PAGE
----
CRESTON: Symphony No. 4. Violin Concerto No. 2. Janus

by Walter Simmons



CRESTON Symphony No. 4. Violin Concerto No. 2. Janus • David Alan Miller, cond; Albany SO; Gregory Fulkerson (vn) • ALBANY TROY-737 (62:14)

This new release offers excellent performances of several major works, all never-before recorded, from the canon of Paul Creston. The three works in question all date from the years 1951-60, when the composer’s name was at its most prominent—a brief period when he rivaled even Copland and Barber in frequency of performance. By this time Creston had codified a style so absolute in its parameters, divaricated into several sub-genres, that these sub-genres often seem more like “formats” than “forms.” The CD at hand represents three of the most characteristic of these: the symphony, the concerto, and the prelude and dance, which—rooted though it may be in Daphnis et Chloé, Le Sacre, and Debussy’s Fêtes—is one of Creston’s most distinctive contributions.

Therefore it is not surprising that the most striking work on the disc is the 12-minute Janus. Above a fabric of lush chords in the strings, an oboe introduces an exotic-sounding melody, which is to be the work’s main theme. Typical of Creston’s approach to the prelude and dance—which dates back to the Two Choric Dances of 1938—this theme is developed along with a gradual increase in tension, which finally culminates in an expansive epiphany. At the point of climax the music suddenly shifts to a snarling, orgiastic dance based on the original thematic idea, its character now entirely transformed. Against a background of irregular ostinato patterns, fragments of the theme are tossed among the different instruments and sections with great rhythmic ingenuity, suggesting the spontaneity of jazz riffs. The music ebbs and flows in intensity, finally coming together for a dazzling finish, underscored by percussion fireworks. Although not very well known, Janus is one of Creston’s most effective and fully developed works in this vein; admirers of his Invocation and Dance and Second Symphony will surely want to make its acquaintance. The title, incidentally, is simply a means of identification suggesting a duality of some sort.

Creston composed six symphonies. The first five were written between 1940 and 1956. No. 6 did not appear until 1982, and was the composer’s last major work. Although Creston usually turned to the symphony for his most serious statements, the Fourth, which he later cited as his own favorite, might be seen as something of an apotheosis of his sunniest, most playful vein. (Fanfare colleague Paul Snook has called it, “Creston’s answer to Shostakovich’s Ninth” [1945].) Yet despite its light-hearted character, its formal structure is deeply coherent, while its developmental processes are never less than cogent. New themes seem to pour forth, one after another, throughout the work’s four movements, yet most are subtly linked via clever intervallic relationships. Composed in 1951, the language of the symphony often reminds me of the musical style heard on the TV “variety shows” of the period. Whether one finds pleasure in a work like this is a matter of individual taste. For me the saving grace of Creston’s exuberantly festive vein is the way it often seems to push its rather pedestrian sense of good cheer over the line into an almost manic hysteria, although this often depends on the insight of the conductor or soloist. The fourth movement of the symphony provides an excellent example of this quality. Miller and the Albany Symphony offer an excellent interpretation and execution, with the exception of some shaky string playing during running passages with rapid enharmonic shifts.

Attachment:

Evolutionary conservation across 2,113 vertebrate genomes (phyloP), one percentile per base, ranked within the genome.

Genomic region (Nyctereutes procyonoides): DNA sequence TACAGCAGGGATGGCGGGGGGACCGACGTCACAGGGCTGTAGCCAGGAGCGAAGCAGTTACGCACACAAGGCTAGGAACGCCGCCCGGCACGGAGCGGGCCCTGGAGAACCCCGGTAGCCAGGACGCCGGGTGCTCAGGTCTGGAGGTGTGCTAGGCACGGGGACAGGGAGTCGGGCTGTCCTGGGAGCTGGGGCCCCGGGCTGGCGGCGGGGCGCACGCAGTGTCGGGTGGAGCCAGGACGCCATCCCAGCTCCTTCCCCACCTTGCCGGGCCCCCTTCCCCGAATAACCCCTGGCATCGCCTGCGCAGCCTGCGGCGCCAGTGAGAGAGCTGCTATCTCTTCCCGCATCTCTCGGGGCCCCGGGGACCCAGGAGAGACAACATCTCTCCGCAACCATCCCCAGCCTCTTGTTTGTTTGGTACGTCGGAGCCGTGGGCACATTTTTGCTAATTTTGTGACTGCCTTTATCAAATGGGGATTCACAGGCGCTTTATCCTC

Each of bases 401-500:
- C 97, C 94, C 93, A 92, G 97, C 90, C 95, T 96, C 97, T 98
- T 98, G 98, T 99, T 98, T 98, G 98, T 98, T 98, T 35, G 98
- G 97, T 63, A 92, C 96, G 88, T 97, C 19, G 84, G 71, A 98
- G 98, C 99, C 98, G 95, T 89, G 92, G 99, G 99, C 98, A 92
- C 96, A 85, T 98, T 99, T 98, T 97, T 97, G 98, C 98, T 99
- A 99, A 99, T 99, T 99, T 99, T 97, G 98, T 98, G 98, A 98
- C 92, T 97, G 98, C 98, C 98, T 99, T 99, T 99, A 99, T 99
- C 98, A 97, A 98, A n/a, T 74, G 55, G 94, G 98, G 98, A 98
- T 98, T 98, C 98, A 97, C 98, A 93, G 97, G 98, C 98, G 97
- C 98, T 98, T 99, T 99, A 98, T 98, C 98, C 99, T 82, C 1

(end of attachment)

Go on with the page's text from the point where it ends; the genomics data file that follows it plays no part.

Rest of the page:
Creston composed six concertos, as well as five additional concerto-like works. All are high-spirited virtuosic display-pieces. Violin Concerto No. 2 is one of his stronger pieces of this kind—far better than its predecessor. It is primarily lyrical—the first two movements, in any case, rather like the Barber Concerto. But its flashy, extroverted solo writing and ingratiating overall character suggest the Korngold Concerto far more than the melancholy Barber. Creston’s Concerto was commissioned by the Ford Foundation for Michael Rabin, who gave the first performance with the Los Angeles Philharmonic under Georg Solti in November, 1960, and a number of subsequent performances around the country. Familiar with an aircheck of the premiere for decades, I can say with some confidence that Fulkerson’s performance far surpasses Rabin’s along virtually every dimension, although Rabin fans may find this hard to accept. Yes, of course the new recording was produced with the advantage of retakes and editing (—to some extent: It was all done in one day). But this is not just a matter of technical accuracy; Fulkerson’s concept is more coherent, and reveals greater subtlety and insight. And I understand that he learned the concerto in just a few weeks, specifically for this recording and the associated live performance the evening before. A listener to this recording would never guess it.

Creston aficionados will certainly consider this an important release, while those whose enthusiasm for the composer is more qualified should be forewarned that the two larger works do not represent him at his most inspired. Performances, as noted, are largely excellent. Program notes by Ray Bono are intelligent, informative, and well-written. And the crystal-clear acoustic of the Troy Music Hall serves to leaven Creston’s dense, brass-heavy textures.

Top-quality Creston works that remain unrecorded: Three Narratives for piano, the symphonic poem Walt Whitman (no longer available), and Chthonic Ode.